My main complaint is that a banal image with proper loving treatment by a skilled technician will still be a banal image, all be it of high technical quality. On the other hand an image of great import will no doubt suffer from shoddy work but will still be a great image. A few years back I went to a Man Ray exhibit and I was appalled at how terrible he printed. His image "Les Larmes" (Tears) not only had dust on it but also left a small hair on the negative. For a minute I felt like the audiophile when asked what he thought about his first live concert he said "Not enough base!" In the end, while the image deserved better printing, it didn’t lessen the artistic impact of this piece to me.

g.

Just one man’s rant
RC
Richard_Coencas
Oct 24, 2003
Grant,
I am a great fan of Man Ray, and I agree with you 100%.
Rich
LK
Leen_Koper
Oct 24, 2003
I agree we all agree.
If you all like Ansel Adams, are you familiar too with the images by John Sexton? When I saw these the first time at the German Photokina about 25 years ago I thought it was produced by Ansel himself.

Leen
O
OldnSenile
Oct 25, 2003
Chuck & "The Sad One":

I guess there are a few different (N.Y.C.) subway lines that have 14th street stations, but I passed one of those every day, for four years, commuting to Brooklyn for my undergrad education. (That was 50 years ago, though.)

OldnSenile
PB
Paul_Bullen
Oct 25, 2003
Mr. Old and Senile,
Your have come to pretty much the same conclusion about black & white photographs that I did. *Assuming you can get it printed with the right contrast*–which pretty much requires using custom labs these days–black and white has an advantage over color in that it is harder to screw up a black & white photograph. (I once had my own darkroom as a teenager in the late 60s, but not since.) And it is largely because non-crucial stuff in the photograph is much more prone to undermine the picture in color than in black & white. This is especially true of photographs taken with flash inside messy apartments. I think there is more to it than this, but for the reasons you gave, it is harder to make a bad black & white photograph.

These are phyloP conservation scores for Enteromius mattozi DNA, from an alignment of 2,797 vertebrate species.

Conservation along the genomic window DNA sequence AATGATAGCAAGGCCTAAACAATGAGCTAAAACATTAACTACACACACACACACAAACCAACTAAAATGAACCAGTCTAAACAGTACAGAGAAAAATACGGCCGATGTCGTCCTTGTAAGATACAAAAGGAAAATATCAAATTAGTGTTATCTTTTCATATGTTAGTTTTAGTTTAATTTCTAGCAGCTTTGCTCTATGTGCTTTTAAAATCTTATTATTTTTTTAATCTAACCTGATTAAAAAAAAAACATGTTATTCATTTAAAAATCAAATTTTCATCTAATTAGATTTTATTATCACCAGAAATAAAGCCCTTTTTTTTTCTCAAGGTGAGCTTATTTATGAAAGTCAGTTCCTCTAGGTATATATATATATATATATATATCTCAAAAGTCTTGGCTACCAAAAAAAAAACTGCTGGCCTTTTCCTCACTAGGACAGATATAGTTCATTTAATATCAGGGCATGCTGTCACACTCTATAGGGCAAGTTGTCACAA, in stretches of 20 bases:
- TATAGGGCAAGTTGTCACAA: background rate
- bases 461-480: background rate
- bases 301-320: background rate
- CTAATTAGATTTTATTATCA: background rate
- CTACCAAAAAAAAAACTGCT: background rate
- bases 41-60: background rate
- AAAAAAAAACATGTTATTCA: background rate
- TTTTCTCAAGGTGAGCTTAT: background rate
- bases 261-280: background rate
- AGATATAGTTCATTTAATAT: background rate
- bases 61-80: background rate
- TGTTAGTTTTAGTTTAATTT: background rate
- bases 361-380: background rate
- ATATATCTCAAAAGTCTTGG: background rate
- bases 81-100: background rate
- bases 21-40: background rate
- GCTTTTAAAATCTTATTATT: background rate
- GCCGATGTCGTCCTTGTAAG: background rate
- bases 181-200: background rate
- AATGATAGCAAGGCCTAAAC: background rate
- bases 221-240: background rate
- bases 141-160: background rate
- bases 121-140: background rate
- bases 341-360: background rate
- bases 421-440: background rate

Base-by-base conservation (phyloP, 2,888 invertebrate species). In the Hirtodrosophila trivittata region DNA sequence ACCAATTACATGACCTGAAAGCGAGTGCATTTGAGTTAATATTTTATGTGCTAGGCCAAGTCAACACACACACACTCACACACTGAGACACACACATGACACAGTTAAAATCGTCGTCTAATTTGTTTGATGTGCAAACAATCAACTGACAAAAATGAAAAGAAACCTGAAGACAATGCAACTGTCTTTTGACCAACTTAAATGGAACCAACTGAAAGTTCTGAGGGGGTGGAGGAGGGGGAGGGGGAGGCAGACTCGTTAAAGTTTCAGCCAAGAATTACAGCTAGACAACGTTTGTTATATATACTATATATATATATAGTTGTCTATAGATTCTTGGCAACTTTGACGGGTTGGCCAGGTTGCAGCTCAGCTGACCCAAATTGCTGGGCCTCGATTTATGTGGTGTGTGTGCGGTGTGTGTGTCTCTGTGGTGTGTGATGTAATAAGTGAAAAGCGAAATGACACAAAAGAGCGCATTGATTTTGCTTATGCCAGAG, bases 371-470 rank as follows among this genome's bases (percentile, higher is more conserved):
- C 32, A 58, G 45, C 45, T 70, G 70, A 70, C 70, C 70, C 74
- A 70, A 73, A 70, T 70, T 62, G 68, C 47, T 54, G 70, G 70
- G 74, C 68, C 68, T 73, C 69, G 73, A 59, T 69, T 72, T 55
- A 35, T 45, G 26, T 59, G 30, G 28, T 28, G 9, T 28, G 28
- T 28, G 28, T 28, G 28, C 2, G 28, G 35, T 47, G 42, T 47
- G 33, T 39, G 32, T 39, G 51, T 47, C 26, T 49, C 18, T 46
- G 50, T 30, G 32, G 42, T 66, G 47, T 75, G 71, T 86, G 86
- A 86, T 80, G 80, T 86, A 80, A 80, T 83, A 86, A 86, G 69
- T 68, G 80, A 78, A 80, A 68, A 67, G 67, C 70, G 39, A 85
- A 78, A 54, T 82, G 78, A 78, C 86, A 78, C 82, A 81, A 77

On the question of content, what Grant says is true, but what depresses me is how a photographer who knows what he is doing technically can make a completely almost anything beautiful. How you feel about this may depend on where you think your comparative weakness is. I guess I feel that my technical abilities can’t keep up with my creative ones (both of which are functioning on a pretty modest level–but my point is that it is relative).

I was surprised to find out from a long TV program on Ansell Adams how much of his technique involved interventions in the dark room, with dodging and burning and all sorts of things. In that sense, Photoshop Elements levels the playing field quite a bit. And if digital color photos can successfully be transformed into black and white, we are also liberated from the photo processing that turns everything gray. It does depend on how well digital cameras can make black & white since Kodak will not scan black & white film to CDs when processing (I don’t know how well this can be done on one’s own, with a inexpensive scanner). For me a main weakness in digital cameras is that they do not allow for high-speed (ISO 3200, 6400) black & white shooting. I assume that is a matter of time, but I don’t know what is involved technologically.
–Paul (Bullen)
I
imacgirl
Oct 25, 2003
I came across this in the excellent Scott Kelby Book "The Photoshop Book for Digital Photographers", it’s called the "Ansel Adams Effect" on page 278. You must have a Channel Mixer ( a free add-on can be found here < http://share.studio.adobe.com/axBrowseSubmit.asp?d=164028&am p;dn=Richard+Lynch> in the Hidden Power download). Jim DiVitale came up with this for an instant Ansel-like effect which changes a color digital image to black & white. Of course, it does help to have a rather dramatic landscape shot to try it on.

On the Channel Mixer select Monochrome, this changes the Output Channel to Gray.

1) Increase the Red to +160%

2) Increase the Green to +140%

3) Lower the Blue to -200%

Leave the Constant at 0%

Barb
T
TheSadOne
Oct 30, 2003
I wish I could, I may post my pictures online soon though, I would be taking a digital picture of a B&W picture, because my scanner isn’t worth beans… unless I can use the one in school… we’ll see, in any case, they’ll be up in about a weeks time.